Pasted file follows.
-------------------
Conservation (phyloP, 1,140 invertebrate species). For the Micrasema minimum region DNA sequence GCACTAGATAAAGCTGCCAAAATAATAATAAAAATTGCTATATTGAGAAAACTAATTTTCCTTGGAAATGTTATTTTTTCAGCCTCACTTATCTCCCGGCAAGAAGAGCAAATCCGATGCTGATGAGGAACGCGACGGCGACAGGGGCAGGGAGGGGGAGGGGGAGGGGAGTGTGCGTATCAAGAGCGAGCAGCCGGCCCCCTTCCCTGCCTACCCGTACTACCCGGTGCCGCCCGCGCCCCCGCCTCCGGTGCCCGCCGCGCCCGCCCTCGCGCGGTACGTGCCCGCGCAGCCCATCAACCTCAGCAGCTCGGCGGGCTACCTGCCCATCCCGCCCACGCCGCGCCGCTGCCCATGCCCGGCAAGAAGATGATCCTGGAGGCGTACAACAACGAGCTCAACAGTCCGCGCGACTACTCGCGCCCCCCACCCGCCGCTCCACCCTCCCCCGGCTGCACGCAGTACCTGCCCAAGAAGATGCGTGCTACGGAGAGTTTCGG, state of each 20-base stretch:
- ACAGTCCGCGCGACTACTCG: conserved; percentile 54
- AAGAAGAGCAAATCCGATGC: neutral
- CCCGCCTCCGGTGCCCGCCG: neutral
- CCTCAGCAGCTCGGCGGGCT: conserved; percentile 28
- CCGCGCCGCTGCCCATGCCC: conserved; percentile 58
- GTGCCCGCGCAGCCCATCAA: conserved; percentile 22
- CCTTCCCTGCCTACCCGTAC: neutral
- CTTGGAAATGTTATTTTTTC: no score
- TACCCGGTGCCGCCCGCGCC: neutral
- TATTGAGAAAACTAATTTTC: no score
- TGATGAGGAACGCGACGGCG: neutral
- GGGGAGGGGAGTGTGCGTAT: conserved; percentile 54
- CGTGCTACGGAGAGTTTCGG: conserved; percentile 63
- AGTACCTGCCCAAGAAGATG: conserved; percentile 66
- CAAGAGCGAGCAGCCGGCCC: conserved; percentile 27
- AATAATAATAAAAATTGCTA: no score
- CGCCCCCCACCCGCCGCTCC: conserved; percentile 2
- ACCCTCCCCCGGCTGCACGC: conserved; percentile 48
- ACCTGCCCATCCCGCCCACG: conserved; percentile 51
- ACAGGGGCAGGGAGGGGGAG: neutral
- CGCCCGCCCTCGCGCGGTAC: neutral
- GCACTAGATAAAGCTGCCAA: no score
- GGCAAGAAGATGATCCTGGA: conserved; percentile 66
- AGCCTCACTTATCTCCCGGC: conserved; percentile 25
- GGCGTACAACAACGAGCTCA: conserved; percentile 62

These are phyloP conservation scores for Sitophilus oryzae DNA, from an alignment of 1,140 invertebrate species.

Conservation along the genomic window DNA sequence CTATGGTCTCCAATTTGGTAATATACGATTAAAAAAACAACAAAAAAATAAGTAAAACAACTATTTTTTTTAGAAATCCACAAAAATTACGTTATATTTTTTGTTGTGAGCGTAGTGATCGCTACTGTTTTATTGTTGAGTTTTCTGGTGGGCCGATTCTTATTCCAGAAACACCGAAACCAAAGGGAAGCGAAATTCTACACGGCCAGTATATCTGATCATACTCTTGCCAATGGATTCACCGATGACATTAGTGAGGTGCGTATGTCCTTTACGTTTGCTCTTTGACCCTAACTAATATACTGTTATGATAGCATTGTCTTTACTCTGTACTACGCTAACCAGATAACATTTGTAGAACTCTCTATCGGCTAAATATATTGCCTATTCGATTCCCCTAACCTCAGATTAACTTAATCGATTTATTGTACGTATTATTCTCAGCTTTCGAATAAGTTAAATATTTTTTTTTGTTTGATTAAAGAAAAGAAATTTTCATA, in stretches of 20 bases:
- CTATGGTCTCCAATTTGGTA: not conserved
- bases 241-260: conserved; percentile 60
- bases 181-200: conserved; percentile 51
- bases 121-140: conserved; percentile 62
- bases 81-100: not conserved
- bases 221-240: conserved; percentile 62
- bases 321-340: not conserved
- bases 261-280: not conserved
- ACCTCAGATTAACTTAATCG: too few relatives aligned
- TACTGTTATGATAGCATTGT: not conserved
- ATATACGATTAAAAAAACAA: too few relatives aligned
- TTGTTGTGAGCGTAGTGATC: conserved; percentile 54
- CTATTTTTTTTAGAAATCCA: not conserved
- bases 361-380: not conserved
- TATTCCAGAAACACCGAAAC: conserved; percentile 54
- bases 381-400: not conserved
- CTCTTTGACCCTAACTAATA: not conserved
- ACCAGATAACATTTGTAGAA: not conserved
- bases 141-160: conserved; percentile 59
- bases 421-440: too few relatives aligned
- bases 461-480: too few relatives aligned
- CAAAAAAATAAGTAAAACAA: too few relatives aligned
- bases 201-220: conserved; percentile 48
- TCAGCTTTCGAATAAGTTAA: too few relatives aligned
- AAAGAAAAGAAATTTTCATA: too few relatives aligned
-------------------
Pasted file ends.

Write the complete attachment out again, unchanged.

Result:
Conservation (phyloP, 1,140 invertebrate species). For the Micrasema minimum region DNA sequence GCACTAGATAAAGCTGCCAAAATAATAATAAAAATTGCTATATTGAGAAAACTAATTTTCCTTGGAAATGTTATTTTTTCAGCCTCACTTATCTCCCGGCAAGAAGAGCAAATCCGATGCTGATGAGGAACGCGACGGCGACAGGGGCAGGGAGGGGGAGGGGGAGGGGAGTGTGCGTATCAAGAGCGAGCAGCCGGCCCCCTTCCCTGCCTACCCGTACTACCCGGTGCCGCCCGCGCCCCCGCCTCCGGTGCCCGCCGCGCCCGCCCTCGCGCGGTACGTGCCCGCGCAGCCCATCAACCTCAGCAGCTCGGCGGGCTACCTGCCCATCCCGCCCACGCCGCGCCGCTGCCCATGCCCGGCAAGAAGATGATCCTGGAGGCGTACAACAACGAGCTCAACAGTCCGCGCGACTACTCGCGCCCCCCACCCGCCGCTCCACCCTCCCCCGGCTGCACGCAGTACCTGCCCAAGAAGATGCGTGCTACGGAGAGTTTCGG, state of each 20-base stretch:
- ACAGTCCGCGCGACTACTCG: conserved; percentile 54
- AAGAAGAGCAAATCCGATGC: neutral
- CCCGCCTCCGGTGCCCGCCG: neutral
- CCTCAGCAGCTCGGCGGGCT: conserved; percentile 28
- CCGCGCCGCTGCCCATGCCC: conserved; percentile 58
- GTGCCCGCGCAGCCCATCAA: conserved; percentile 22
- CCTTCCCTGCCTACCCGTAC: neutral
- CTTGGAAATGTTATTTTTTC: no score
- TACCCGGTGCCGCCCGCGCC: neutral
- TATTGAGAAAACTAATTTTC: no score
- TGATGAGGAACGCGACGGCG: neutral
- GGGGAGGGGAGTGTGCGTAT: conserved; percentile 54
- CGTGCTACGGAGAGTTTCGG: conserved; percentile 63
- AGTACCTGCCCAAGAAGATG: conserved; percentile 66
- CAAGAGCGAGCAGCCGGCCC: conserved; percentile 27
- AATAATAATAAAAATTGCTA: no score
- CGCCCCCCACCCGCCGCTCC: conserved; percentile 2
- ACCCTCCCCCGGCTGCACGC: conserved; percentile 48
- ACCTGCCCATCCCGCCCACG: conserved; percentile 51
- ACAGGGGCAGGGAGGGGGAG: neutral
- CGCCCGCCCTCGCGCGGTAC: neutral
- GCACTAGATAAAGCTGCCAA: no score
- GGCAAGAAGATGATCCTGGA: conserved; percentile 66
- AGCCTCACTTATCTCCCGGC: conserved; percentile 25
- GGCGTACAACAACGAGCTCA: conserved; percentile 62

These are phyloP conservation scores for Sitophilus oryzae DNA, from an alignment of 1,140 invertebrate species.

Conservation along the genomic window DNA sequence CTATGGTCTCCAATTTGGTAATATACGATTAAAAAAACAACAAAAAAATAAGTAAAACAACTATTTTTTTTAGAAATCCACAAAAATTACGTTATATTTTTTGTTGTGAGCGTAGTGATCGCTACTGTTTTATTGTTGAGTTTTCTGGTGGGCCGATTCTTATTCCAGAAACACCGAAACCAAAGGGAAGCGAAATTCTACACGGCCAGTATATCTGATCATACTCTTGCCAATGGATTCACCGATGACATTAGTGAGGTGCGTATGTCCTTTACGTTTGCTCTTTGACCCTAACTAATATACTGTTATGATAGCATTGTCTTTACTCTGTACTACGCTAACCAGATAACATTTGTAGAACTCTCTATCGGCTAAATATATTGCCTATTCGATTCCCCTAACCTCAGATTAACTTAATCGATTTATTGTACGTATTATTCTCAGCTTTCGAATAAGTTAAATATTTTTTTTTGTTTGATTAAAGAAAAGAAATTTTCATA, in stretches of 20 bases:
- CTATGGTCTCCAATTTGGTA: not conserved
- bases 241-260: conserved; percentile 60
- bases 181-200: conserved; percentile 51
- bases 121-140: conserved; percentile 62
- bases 81-100: not conserved
- bases 221-240: conserved; percentile 62
- bases 321-340: not conserved
- bases 261-280: not conserved
- ACCTCAGATTAACTTAATCG: too few relatives aligned
- TACTGTTATGATAGCATTGT: not conserved
- ATATACGATTAAAAAAACAA: too few relatives aligned
- TTGTTGTGAGCGTAGTGATC: conserved; percentile 54
- CTATTTTTTTTAGAAATCCA: not conserved
- bases 361-380: not conserved
- TATTCCAGAAACACCGAAAC: conserved; percentile 54
- bases 381-400: not conserved
- CTCTTTGACCCTAACTAATA: not conserved
- ACCAGATAACATTTGTAGAA: not conserved
- bases 141-160: conserved; percentile 59
- bases 421-440: too few relatives aligned
- bases 461-480: too few relatives aligned
- CAAAAAAATAAGTAAAACAA: too few relatives aligned
- bases 201-220: conserved; percentile 48
- TCAGCTTTCGAATAAGTTAA: too few relatives aligned
- AAAGAAAAGAAATTTTCATA: too few relatives aligned